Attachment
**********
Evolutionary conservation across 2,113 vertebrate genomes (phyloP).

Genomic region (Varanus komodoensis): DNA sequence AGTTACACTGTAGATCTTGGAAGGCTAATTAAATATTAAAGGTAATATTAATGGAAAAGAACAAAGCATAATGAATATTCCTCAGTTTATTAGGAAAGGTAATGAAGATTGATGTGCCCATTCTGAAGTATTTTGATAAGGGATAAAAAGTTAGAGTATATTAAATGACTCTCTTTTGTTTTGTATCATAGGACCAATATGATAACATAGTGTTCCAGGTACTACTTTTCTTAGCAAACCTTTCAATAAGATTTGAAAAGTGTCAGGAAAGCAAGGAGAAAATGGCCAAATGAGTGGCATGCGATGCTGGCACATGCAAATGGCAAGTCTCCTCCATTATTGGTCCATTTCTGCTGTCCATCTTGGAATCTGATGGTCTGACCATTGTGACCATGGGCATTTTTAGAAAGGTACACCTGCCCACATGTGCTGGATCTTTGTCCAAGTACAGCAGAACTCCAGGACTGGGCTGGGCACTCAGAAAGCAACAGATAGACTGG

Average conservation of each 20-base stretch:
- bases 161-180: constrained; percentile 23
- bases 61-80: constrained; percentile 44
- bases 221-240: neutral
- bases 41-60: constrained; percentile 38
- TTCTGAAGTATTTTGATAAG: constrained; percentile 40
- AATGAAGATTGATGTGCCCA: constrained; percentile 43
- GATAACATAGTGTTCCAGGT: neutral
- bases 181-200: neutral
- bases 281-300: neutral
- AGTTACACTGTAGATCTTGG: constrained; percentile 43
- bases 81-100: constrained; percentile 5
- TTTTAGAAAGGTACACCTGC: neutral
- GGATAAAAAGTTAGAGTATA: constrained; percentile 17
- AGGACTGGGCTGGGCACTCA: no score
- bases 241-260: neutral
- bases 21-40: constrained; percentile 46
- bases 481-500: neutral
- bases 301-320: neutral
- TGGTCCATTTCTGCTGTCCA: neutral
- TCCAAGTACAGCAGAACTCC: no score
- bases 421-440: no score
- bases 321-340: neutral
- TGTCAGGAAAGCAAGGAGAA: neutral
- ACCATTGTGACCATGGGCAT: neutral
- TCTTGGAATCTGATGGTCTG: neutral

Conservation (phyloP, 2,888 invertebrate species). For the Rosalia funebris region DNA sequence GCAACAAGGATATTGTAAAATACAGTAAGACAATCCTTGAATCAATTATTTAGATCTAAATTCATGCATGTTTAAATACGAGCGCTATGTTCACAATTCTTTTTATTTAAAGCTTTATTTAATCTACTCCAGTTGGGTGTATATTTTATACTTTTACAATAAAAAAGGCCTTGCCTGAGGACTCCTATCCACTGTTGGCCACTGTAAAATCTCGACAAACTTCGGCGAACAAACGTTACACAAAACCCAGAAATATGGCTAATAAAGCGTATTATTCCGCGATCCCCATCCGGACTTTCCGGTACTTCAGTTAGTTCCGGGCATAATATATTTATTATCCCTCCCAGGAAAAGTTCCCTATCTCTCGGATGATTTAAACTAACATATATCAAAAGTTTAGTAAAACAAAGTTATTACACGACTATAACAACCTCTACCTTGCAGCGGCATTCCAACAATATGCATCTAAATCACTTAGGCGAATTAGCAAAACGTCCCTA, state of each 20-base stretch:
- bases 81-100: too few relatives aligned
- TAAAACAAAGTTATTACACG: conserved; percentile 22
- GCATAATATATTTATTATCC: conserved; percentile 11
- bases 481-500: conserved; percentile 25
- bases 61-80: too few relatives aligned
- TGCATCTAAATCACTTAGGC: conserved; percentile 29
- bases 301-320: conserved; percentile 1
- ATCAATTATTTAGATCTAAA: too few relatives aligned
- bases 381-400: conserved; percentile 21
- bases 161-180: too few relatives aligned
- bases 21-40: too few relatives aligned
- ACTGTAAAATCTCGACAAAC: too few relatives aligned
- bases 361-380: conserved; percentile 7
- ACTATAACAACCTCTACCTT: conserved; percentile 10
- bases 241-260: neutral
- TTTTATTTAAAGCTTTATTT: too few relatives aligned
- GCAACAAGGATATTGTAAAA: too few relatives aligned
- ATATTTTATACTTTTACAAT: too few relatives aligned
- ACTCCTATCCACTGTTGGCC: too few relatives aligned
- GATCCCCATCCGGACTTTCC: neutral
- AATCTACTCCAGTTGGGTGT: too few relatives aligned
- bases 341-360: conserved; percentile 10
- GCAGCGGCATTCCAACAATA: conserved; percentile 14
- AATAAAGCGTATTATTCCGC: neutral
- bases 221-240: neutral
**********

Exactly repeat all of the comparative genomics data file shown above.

Evolutionary conservation across 2,113 vertebrate genomes (phyloP).

Genomic region (Varanus komodoensis): DNA sequence AGTTACACTGTAGATCTTGGAAGGCTAATTAAATATTAAAGGTAATATTAATGGAAAAGAACAAAGCATAATGAATATTCCTCAGTTTATTAGGAAAGGTAATGAAGATTGATGTGCCCATTCTGAAGTATTTTGATAAGGGATAAAAAGTTAGAGTATATTAAATGACTCTCTTTTGTTTTGTATCATAGGACCAATATGATAACATAGTGTTCCAGGTACTACTTTTCTTAGCAAACCTTTCAATAAGATTTGAAAAGTGTCAGGAAAGCAAGGAGAAAATGGCCAAATGAGTGGCATGCGATGCTGGCACATGCAAATGGCAAGTCTCCTCCATTATTGGTCCATTTCTGCTGTCCATCTTGGAATCTGATGGTCTGACCATTGTGACCATGGGCATTTTTAGAAAGGTACACCTGCCCACATGTGCTGGATCTTTGTCCAAGTACAGCAGAACTCCAGGACTGGGCTGGGCACTCAGAAAGCAACAGATAGACTGG

Average conservation of each 20-base stretch:
- bases 161-180: constrained; percentile 23
- bases 61-80: constrained; percentile 44
- bases 221-240: neutral
- bases 41-60: constrained; percentile 38
- TTCTGAAGTATTTTGATAAG: constrained; percentile 40
- AATGAAGATTGATGTGCCCA: constrained; percentile 43
- GATAACATAGTGTTCCAGGT: neutral
- bases 181-200: neutral
- bases 281-300: neutral
- AGTTACACTGTAGATCTTGG: constrained; percentile 43
- bases 81-100: constrained; percentile 5
- TTTTAGAAAGGTACACCTGC: neutral
- GGATAAAAAGTTAGAGTATA: constrained; percentile 17
- AGGACTGGGCTGGGCACTCA: no score
- bases 241-260: neutral
- bases 21-40: constrained; percentile 46
- bases 481-500: neutral
- bases 301-320: neutral
- TGGTCCATTTCTGCTGTCCA: neutral
- TCCAAGTACAGCAGAACTCC: no score
- bases 421-440: no score
- bases 321-340: neutral
- TGTCAGGAAAGCAAGGAGAA: neutral
- ACCATTGTGACCATGGGCAT: neutral
- TCTTGGAATCTGATGGTCTG: neutral

Conservation (phyloP, 2,888 invertebrate species). For the Rosalia funebris region DNA sequence GCAACAAGGATATTGTAAAATACAGTAAGACAATCCTTGAATCAATTATTTAGATCTAAATTCATGCATGTTTAAATACGAGCGCTATGTTCACAATTCTTTTTATTTAAAGCTTTATTTAATCTACTCCAGTTGGGTGTATATTTTATACTTTTACAATAAAAAAGGCCTTGCCTGAGGACTCCTATCCACTGTTGGCCACTGTAAAATCTCGACAAACTTCGGCGAACAAACGTTACACAAAACCCAGAAATATGGCTAATAAAGCGTATTATTCCGCGATCCCCATCCGGACTTTCCGGTACTTCAGTTAGTTCCGGGCATAATATATTTATTATCCCTCCCAGGAAAAGTTCCCTATCTCTCGGATGATTTAAACTAACATATATCAAAAGTTTAGTAAAACAAAGTTATTACACGACTATAACAACCTCTACCTTGCAGCGGCATTCCAACAATATGCATCTAAATCACTTAGGCGAATTAGCAAAACGTCCCTA, state of each 20-base stretch:
- bases 81-100: too few relatives aligned
- TAAAACAAAGTTATTACACG: conserved; percentile 22
- GCATAATATATTTATTATCC: conserved; percentile 11
- bases 481-500: conserved; percentile 25
- bases 61-80: too few relatives aligned
- TGCATCTAAATCACTTAGGC: conserved; percentile 29
- bases 301-320: conserved; percentile 1
- ATCAATTATTTAGATCTAAA: too few relatives aligned
- bases 381-400: conserved; percentile 21
- bases 161-180: too few relatives aligned
- bases 21-40: too few relatives aligned
- ACTGTAAAATCTCGACAAAC: too few relatives aligned
- bases 361-380: conserved; percentile 7
- ACTATAACAACCTCTACCTT: conserved; percentile 10
- bases 241-260: neutral
- TTTTATTTAAAGCTTTATTT: too few relatives aligned
- GCAACAAGGATATTGTAAAA: too few relatives aligned
- ATATTTTATACTTTTACAAT: too few relatives aligned
- ACTCCTATCCACTGTTGGCC: too few relatives aligned
- GATCCCCATCCGGACTTTCC: neutral
- AATCTACTCCAGTTGGGTGT: too few relatives aligned
- bases 341-360: conserved; percentile 10
- GCAGCGGCATTCCAACAATA: conserved; percentile 14
- AATAAAGCGTATTATTCCGC: neutral
- bases 221-240: neutral